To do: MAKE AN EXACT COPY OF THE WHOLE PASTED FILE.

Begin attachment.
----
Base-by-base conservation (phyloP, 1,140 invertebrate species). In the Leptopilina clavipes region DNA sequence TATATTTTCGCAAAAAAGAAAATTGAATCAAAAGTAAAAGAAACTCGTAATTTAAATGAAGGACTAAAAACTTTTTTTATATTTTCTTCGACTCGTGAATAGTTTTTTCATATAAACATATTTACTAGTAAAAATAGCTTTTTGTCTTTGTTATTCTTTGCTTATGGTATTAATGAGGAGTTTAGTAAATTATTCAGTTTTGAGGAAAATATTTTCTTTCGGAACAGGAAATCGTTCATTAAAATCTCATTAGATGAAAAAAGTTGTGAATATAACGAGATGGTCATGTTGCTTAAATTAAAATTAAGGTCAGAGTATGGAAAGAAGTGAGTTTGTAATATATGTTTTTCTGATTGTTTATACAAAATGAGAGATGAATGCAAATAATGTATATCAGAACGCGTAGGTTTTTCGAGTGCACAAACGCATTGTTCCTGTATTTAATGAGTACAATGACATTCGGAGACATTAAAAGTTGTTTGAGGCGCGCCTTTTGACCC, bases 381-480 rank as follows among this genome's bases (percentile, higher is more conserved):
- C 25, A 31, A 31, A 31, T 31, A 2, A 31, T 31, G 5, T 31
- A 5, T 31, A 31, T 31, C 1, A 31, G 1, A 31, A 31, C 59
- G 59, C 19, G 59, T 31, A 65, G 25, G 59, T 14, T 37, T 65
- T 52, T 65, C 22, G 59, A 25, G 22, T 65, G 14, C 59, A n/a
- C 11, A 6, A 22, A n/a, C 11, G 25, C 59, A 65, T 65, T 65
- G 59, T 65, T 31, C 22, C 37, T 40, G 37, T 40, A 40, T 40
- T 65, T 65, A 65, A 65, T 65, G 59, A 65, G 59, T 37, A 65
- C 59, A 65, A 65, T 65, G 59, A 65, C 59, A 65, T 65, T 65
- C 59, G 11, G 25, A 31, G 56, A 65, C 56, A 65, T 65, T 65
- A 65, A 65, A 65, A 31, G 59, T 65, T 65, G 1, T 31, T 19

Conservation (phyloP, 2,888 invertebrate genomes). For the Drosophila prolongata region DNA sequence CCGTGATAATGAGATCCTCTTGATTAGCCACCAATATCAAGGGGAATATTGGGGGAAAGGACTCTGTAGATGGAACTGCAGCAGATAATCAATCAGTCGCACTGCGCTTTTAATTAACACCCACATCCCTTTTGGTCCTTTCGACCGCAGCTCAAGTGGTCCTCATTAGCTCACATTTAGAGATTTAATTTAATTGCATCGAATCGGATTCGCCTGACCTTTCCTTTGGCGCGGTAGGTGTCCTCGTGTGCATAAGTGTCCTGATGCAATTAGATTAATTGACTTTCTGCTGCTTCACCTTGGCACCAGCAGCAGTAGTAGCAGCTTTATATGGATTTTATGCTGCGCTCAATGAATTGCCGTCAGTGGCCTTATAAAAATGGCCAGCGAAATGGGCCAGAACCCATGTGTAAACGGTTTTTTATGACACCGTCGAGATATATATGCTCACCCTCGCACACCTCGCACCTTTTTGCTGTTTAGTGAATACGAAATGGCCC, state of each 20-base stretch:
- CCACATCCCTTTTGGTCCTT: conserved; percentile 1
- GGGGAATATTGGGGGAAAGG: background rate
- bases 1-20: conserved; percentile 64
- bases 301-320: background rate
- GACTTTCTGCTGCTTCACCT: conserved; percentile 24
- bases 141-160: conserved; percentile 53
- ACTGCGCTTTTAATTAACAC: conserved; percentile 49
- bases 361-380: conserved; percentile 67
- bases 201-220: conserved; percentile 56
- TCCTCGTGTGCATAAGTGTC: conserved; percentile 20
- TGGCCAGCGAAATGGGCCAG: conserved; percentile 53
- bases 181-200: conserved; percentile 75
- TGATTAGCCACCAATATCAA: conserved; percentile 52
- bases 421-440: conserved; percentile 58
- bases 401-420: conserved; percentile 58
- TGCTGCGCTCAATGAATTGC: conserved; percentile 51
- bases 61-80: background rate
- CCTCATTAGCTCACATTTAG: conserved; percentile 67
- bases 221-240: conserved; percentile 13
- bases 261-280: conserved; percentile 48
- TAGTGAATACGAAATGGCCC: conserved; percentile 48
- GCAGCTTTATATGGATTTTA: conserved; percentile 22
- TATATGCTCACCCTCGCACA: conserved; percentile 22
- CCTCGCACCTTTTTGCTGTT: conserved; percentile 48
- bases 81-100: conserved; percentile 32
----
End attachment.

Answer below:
Base-by-base conservation (phyloP, 1,140 invertebrate species). In the Leptopilina clavipes region DNA sequence TATATTTTCGCAAAAAAGAAAATTGAATCAAAAGTAAAAGAAACTCGTAATTTAAATGAAGGACTAAAAACTTTTTTTATATTTTCTTCGACTCGTGAATAGTTTTTTCATATAAACATATTTACTAGTAAAAATAGCTTTTTGTCTTTGTTATTCTTTGCTTATGGTATTAATGAGGAGTTTAGTAAATTATTCAGTTTTGAGGAAAATATTTTCTTTCGGAACAGGAAATCGTTCATTAAAATCTCATTAGATGAAAAAAGTTGTGAATATAACGAGATGGTCATGTTGCTTAAATTAAAATTAAGGTCAGAGTATGGAAAGAAGTGAGTTTGTAATATATGTTTTTCTGATTGTTTATACAAAATGAGAGATGAATGCAAATAATGTATATCAGAACGCGTAGGTTTTTCGAGTGCACAAACGCATTGTTCCTGTATTTAATGAGTACAATGACATTCGGAGACATTAAAAGTTGTTTGAGGCGCGCCTTTTGACCC, bases 381-480 rank as follows among this genome's bases (percentile, higher is more conserved):
- C 25, A 31, A 31, A 31, T 31, A 2, A 31, T 31, G 5, T 31
- A 5, T 31, A 31, T 31, C 1, A 31, G 1, A 31, A 31, C 59
- G 59, C 19, G 59, T 31, A 65, G 25, G 59, T 14, T 37, T 65
- T 52, T 65, C 22, G 59, A 25, G 22, T 65, G 14, C 59, A n/a
- C 11, A 6, A 22, A n/a, C 11, G 25, C 59, A 65, T 65, T 65
- G 59, T 65, T 31, C 22, C 37, T 40, G 37, T 40, A 40, T 40
- T 65, T 65, A 65, A 65, T 65, G 59, A 65, G 59, T 37, A 65
- C 59, A 65, A 65, T 65, G 59, A 65, C 59, A 65, T 65, T 65
- C 59, G 11, G 25, A 31, G 56, A 65, C 56, A 65, T 65, T 65
- A 65, A 65, A 65, A 31, G 59, T 65, T 65, G 1, T 31, T 19

Conservation (phyloP, 2,888 invertebrate genomes). For the Drosophila prolongata region DNA sequence CCGTGATAATGAGATCCTCTTGATTAGCCACCAATATCAAGGGGAATATTGGGGGAAAGGACTCTGTAGATGGAACTGCAGCAGATAATCAATCAGTCGCACTGCGCTTTTAATTAACACCCACATCCCTTTTGGTCCTTTCGACCGCAGCTCAAGTGGTCCTCATTAGCTCACATTTAGAGATTTAATTTAATTGCATCGAATCGGATTCGCCTGACCTTTCCTTTGGCGCGGTAGGTGTCCTCGTGTGCATAAGTGTCCTGATGCAATTAGATTAATTGACTTTCTGCTGCTTCACCTTGGCACCAGCAGCAGTAGTAGCAGCTTTATATGGATTTTATGCTGCGCTCAATGAATTGCCGTCAGTGGCCTTATAAAAATGGCCAGCGAAATGGGCCAGAACCCATGTGTAAACGGTTTTTTATGACACCGTCGAGATATATATGCTCACCCTCGCACACCTCGCACCTTTTTGCTGTTTAGTGAATACGAAATGGCCC, state of each 20-base stretch:
- CCACATCCCTTTTGGTCCTT: conserved; percentile 1
- GGGGAATATTGGGGGAAAGG: background rate
- bases 1-20: conserved; percentile 64
- bases 301-320: background rate
- GACTTTCTGCTGCTTCACCT: conserved; percentile 24
- bases 141-160: conserved; percentile 53
- ACTGCGCTTTTAATTAACAC: conserved; percentile 49
- bases 361-380: conserved; percentile 67
- bases 201-220: conserved; percentile 56
- TCCTCGTGTGCATAAGTGTC: conserved; percentile 20
- TGGCCAGCGAAATGGGCCAG: conserved; percentile 53
- bases 181-200: conserved; percentile 75
- TGATTAGCCACCAATATCAA: conserved; percentile 52
- bases 421-440: conserved; percentile 58
- bases 401-420: conserved; percentile 58
- TGCTGCGCTCAATGAATTGC: conserved; percentile 51
- bases 61-80: background rate
- CCTCATTAGCTCACATTTAG: conserved; percentile 67
- bases 221-240: conserved; percentile 13
- bases 261-280: conserved; percentile 48
- TAGTGAATACGAAATGGCCC: conserved; percentile 48
- GCAGCTTTATATGGATTTTA: conserved; percentile 22
- TATATGCTCACCCTCGCACA: conserved; percentile 22
- CCTCGCACCTTTTTGCTGTT: conserved; percentile 48
- bases 81-100: conserved; percentile 32